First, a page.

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Executive function refers to the goal-oriented regulation of one’s own thoughts, actions, and emotions. Its importance is attested by its contribution to the development of other cognitive skills (e.g., theory of mind), social abilities (e.g., peer interactions), and academic achievement (e.g., mathematics), and by the consequences of deficits in executive function (which are observed in wide range of developmental disorders, such as attention-deficit hyperactivity disorder and autism). Over the last decade, there have been growing interest in the development of executive function, and an expanding body of research has shown that executive function develops rapidly during the preschool years, with adult-level performance being achieved during adolescence or later. This recent work, together with experimental research showing the effects of interventions targeting executive function, has yielded important insights into the neurocognitive processes underlying executive function. Given the complexity of the construct of executive function, however, and the multiplicity of underlying processes, there are often inconsistencies in the way that executive function is defined and studied. This inconsistency has hampered communication among researchers from various fields. This Research Topic is intended to bridge this gap and provide an opportunity for researchers from different perspectives to discuss recent advances in understanding childhood executive function. Researchers using various methods, including, behavioral experiments, neuroimaging, eye-tracking, computer simulation, observational methods, and questionnaires, are encouraged to contribute original empirical research. In addition to original empirical articles, theoretical reviews and opinions/perspective articles on promising future directions are welcome. We hope that researchers from different areas, such as developmental psychology, educational psychology, experimental psychology, neuropsychology, neuroscience, psychiatry, computational science, etc., will be represented in the Research Topic.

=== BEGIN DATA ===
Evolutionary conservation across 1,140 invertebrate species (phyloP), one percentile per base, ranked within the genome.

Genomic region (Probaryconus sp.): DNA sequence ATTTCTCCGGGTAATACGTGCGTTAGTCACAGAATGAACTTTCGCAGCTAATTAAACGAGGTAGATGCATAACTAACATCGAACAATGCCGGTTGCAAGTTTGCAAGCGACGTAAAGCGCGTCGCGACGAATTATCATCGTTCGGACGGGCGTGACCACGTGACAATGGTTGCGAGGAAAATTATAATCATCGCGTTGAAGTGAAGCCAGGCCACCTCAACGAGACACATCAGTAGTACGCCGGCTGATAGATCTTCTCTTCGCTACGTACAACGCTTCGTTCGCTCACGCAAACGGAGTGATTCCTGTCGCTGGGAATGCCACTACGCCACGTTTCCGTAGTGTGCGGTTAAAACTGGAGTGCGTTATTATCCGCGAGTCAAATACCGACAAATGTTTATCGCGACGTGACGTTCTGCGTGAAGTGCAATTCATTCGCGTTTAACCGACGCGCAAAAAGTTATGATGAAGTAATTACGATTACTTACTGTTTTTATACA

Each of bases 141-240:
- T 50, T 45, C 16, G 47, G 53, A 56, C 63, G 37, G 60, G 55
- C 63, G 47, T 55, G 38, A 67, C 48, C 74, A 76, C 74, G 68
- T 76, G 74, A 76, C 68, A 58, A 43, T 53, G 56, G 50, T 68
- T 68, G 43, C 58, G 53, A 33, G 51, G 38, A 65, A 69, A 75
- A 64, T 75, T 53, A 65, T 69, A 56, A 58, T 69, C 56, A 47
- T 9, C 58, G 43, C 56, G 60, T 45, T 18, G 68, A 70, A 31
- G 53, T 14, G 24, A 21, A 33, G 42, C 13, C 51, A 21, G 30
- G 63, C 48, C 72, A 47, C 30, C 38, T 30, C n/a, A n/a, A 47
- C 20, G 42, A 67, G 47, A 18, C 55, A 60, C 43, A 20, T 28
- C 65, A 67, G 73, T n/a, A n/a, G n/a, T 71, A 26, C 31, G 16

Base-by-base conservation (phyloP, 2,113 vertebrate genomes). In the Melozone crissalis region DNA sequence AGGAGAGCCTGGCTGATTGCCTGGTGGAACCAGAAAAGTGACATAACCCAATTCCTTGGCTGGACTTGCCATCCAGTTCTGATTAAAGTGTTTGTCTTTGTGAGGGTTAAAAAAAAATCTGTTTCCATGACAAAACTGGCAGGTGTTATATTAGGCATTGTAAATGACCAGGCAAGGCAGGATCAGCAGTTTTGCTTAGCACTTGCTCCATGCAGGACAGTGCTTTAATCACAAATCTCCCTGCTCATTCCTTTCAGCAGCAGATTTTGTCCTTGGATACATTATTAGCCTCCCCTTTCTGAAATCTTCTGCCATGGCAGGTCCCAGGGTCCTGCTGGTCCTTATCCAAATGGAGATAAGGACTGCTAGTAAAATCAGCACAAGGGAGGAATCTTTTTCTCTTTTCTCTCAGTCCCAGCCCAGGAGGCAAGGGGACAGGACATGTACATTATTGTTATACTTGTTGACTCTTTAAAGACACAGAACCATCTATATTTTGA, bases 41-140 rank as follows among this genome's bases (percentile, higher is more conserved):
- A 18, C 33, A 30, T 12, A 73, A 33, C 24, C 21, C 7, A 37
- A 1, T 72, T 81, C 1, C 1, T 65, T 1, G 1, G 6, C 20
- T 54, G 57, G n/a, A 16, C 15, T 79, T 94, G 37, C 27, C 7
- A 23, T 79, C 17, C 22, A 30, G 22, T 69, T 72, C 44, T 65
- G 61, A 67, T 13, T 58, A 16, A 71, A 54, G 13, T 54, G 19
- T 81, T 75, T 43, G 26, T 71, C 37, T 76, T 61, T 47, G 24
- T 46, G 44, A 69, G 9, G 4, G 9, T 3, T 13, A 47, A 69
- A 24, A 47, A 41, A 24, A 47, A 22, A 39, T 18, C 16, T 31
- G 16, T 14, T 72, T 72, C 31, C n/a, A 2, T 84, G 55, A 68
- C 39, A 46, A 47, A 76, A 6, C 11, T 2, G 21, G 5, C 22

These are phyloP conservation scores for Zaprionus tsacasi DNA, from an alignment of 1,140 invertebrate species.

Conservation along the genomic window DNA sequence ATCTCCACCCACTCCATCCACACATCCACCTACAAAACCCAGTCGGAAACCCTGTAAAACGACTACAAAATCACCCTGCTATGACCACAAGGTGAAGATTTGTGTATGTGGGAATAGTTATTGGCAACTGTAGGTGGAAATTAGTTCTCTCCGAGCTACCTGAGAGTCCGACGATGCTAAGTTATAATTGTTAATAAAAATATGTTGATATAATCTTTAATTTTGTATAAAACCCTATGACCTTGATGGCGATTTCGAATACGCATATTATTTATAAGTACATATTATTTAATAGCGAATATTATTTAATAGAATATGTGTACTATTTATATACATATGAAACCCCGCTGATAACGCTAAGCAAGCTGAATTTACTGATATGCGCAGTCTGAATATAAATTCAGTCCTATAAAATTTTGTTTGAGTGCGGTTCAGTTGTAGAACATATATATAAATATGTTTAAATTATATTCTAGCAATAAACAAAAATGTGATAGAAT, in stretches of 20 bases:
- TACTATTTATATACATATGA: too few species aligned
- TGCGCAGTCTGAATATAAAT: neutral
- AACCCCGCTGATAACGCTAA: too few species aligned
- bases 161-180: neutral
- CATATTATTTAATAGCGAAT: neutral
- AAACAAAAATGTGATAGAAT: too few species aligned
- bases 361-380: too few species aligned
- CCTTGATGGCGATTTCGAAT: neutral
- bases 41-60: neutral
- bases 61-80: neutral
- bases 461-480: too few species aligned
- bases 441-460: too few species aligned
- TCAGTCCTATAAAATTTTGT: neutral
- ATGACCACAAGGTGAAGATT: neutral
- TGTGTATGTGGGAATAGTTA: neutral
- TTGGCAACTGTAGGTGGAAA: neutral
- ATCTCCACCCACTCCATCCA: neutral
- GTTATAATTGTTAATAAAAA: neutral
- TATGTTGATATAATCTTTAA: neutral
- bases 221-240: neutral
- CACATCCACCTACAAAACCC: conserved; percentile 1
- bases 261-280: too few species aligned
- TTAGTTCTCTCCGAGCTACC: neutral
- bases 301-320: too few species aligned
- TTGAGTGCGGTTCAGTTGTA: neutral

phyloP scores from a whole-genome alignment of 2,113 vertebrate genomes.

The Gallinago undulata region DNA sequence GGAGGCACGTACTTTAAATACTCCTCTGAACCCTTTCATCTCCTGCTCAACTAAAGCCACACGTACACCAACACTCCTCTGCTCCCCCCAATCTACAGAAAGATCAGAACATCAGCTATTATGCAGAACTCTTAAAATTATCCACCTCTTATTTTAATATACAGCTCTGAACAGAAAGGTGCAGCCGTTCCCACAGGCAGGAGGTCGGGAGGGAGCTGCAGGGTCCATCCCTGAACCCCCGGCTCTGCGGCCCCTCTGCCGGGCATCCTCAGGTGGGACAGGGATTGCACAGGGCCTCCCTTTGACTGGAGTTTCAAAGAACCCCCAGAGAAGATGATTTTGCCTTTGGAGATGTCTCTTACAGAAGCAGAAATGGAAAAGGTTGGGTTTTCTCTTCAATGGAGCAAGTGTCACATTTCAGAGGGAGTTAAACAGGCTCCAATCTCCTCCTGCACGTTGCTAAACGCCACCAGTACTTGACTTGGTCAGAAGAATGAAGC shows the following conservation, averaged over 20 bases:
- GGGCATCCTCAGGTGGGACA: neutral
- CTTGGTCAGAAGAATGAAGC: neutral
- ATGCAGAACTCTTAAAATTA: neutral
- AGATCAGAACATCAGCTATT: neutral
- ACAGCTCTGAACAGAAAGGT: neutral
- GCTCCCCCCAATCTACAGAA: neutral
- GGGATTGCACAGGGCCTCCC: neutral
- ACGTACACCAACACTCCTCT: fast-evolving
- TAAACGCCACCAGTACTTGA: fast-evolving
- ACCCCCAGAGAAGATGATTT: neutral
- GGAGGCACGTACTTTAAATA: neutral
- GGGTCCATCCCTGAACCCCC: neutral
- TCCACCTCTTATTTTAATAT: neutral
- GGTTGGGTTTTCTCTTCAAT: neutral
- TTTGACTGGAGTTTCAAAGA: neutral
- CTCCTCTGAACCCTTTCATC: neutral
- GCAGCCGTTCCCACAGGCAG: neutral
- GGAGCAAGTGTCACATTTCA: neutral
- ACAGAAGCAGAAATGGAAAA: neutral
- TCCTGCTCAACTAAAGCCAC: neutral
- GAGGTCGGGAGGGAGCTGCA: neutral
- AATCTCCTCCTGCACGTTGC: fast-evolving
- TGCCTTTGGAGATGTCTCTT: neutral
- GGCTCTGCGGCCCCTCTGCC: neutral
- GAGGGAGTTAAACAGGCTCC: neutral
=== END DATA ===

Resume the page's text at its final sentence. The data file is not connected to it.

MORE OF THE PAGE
Frontiers in the Acquisition of Literacy

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Book Series: Frontiers Research Topics ISSN: 16648714 ISBN: 9782889196562 Year: Pages: 112 DOI: 10.3389/978-2-88919-656-2 Language: English
Publisher: Frontiers Media SA
Subject: Science (General) --- Psychology
Added to DOAB on : 2016-08-16 10:34:25
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Learning to read, and to spell are two of the most important cultural skills that must be acquired by children, and for that matter, anyone learning a second language. We are not born with an innate ability to read. A reading system of mental representations that enables us to read must be formed in the brain. Learning to read in alphabetic orthographies is the acquisition of such a system, which links mental representations of visual symbols (letters) in print words, with pre-existing phonological (sound) and semantic (comprehension) cognitive systems for language. Although spelling draws on the same representational knowledge base and is usually correlated with reading, the acquisition processes involved are not quite the same. Spelling requires the sequential production of letters in words, and at beginning levels there may not be a full degree of integration of phonology with its representation by the orthography. Reading, on the other hand, requires only the recognition of a word for pronunciation. Hence, spelling is more difficult than reading, and learning to spell may necessitate more complete representations, or more conscious access to them. The learning processes that children use to acquire such cognitive systems in the brain, and whether these same processes are universal across different languages and orthographies are central theoretical questions. Most children learn to read and spell their language at the same time, thus the co-ordination of these two facets of literacy acquisition needs explication, as well as the effect of different teaching approaches on acquisition. Lack of progress in either reading and/or spelling is also a major issue of concern for parents and teachers necessitating a cross-disciplinary approach to the problem, encompassing major efforts from researchers in neuroscience, cognitive science, experimental psychology, and education. The purpose of this Research Topic is to summarize and review what has been accomplished so far, and to further explore these general issues. Contributions from different perspectives are welcomed and could include theoretical, computational, and empirical works that focus on the acquisition of literacy, including cross-orthographic research.